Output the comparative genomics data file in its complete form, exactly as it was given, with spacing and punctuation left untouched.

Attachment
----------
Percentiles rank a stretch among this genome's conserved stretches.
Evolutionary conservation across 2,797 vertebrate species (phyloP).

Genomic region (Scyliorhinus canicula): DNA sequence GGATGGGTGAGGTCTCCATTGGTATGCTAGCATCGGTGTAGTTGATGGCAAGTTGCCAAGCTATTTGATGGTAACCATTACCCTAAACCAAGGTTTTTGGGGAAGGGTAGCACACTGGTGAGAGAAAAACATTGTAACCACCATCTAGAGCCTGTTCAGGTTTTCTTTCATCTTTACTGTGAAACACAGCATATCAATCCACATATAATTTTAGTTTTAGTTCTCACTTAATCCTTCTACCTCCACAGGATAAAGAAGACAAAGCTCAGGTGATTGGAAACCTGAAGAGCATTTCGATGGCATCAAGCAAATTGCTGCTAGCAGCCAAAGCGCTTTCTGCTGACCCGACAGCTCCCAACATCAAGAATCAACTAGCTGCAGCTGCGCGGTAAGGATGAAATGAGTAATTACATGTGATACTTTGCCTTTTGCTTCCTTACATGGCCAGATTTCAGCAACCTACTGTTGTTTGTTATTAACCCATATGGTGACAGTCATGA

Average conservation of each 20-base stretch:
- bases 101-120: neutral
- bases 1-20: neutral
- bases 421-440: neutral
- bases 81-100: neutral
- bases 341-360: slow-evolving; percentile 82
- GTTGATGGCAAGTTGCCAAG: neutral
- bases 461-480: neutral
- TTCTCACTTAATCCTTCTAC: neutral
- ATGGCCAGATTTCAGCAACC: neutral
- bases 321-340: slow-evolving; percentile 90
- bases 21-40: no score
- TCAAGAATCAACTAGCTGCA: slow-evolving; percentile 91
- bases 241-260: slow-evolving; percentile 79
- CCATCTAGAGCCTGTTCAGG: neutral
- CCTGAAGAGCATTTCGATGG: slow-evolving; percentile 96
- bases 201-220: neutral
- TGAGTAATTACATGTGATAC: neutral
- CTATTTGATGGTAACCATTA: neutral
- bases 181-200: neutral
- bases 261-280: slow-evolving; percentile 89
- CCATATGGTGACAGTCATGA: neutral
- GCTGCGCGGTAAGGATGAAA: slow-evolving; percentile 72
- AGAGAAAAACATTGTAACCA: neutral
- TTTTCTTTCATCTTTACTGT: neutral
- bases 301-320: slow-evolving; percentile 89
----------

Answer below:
Percentiles rank a stretch among this genome's conserved stretches.
Evolutionary conservation across 2,797 vertebrate species (phyloP).

Genomic region (Scyliorhinus canicula): DNA sequence GGATGGGTGAGGTCTCCATTGGTATGCTAGCATCGGTGTAGTTGATGGCAAGTTGCCAAGCTATTTGATGGTAACCATTACCCTAAACCAAGGTTTTTGGGGAAGGGTAGCACACTGGTGAGAGAAAAACATTGTAACCACCATCTAGAGCCTGTTCAGGTTTTCTTTCATCTTTACTGTGAAACACAGCATATCAATCCACATATAATTTTAGTTTTAGTTCTCACTTAATCCTTCTACCTCCACAGGATAAAGAAGACAAAGCTCAGGTGATTGGAAACCTGAAGAGCATTTCGATGGCATCAAGCAAATTGCTGCTAGCAGCCAAAGCGCTTTCTGCTGACCCGACAGCTCCCAACATCAAGAATCAACTAGCTGCAGCTGCGCGGTAAGGATGAAATGAGTAATTACATGTGATACTTTGCCTTTTGCTTCCTTACATGGCCAGATTTCAGCAACCTACTGTTGTTTGTTATTAACCCATATGGTGACAGTCATGA

Average conservation of each 20-base stretch:
- bases 101-120: neutral
- bases 1-20: neutral
- bases 421-440: neutral
- bases 81-100: neutral
- bases 341-360: slow-evolving; percentile 82
- GTTGATGGCAAGTTGCCAAG: neutral
- bases 461-480: neutral
- TTCTCACTTAATCCTTCTAC: neutral
- ATGGCCAGATTTCAGCAACC: neutral
- bases 321-340: slow-evolving; percentile 90
- bases 21-40: no score
- TCAAGAATCAACTAGCTGCA: slow-evolving; percentile 91
- bases 241-260: slow-evolving; percentile 79
- CCATCTAGAGCCTGTTCAGG: neutral
- CCTGAAGAGCATTTCGATGG: slow-evolving; percentile 96
- bases 201-220: neutral
- TGAGTAATTACATGTGATAC: neutral
- CTATTTGATGGTAACCATTA: neutral
- bases 181-200: neutral
- bases 261-280: slow-evolving; percentile 89
- CCATATGGTGACAGTCATGA: neutral
- GCTGCGCGGTAAGGATGAAA: slow-evolving; percentile 72
- AGAGAAAAACATTGTAACCA: neutral
- TTTTCTTTCATCTTTACTGT: neutral
- bases 301-320: slow-evolving; percentile 89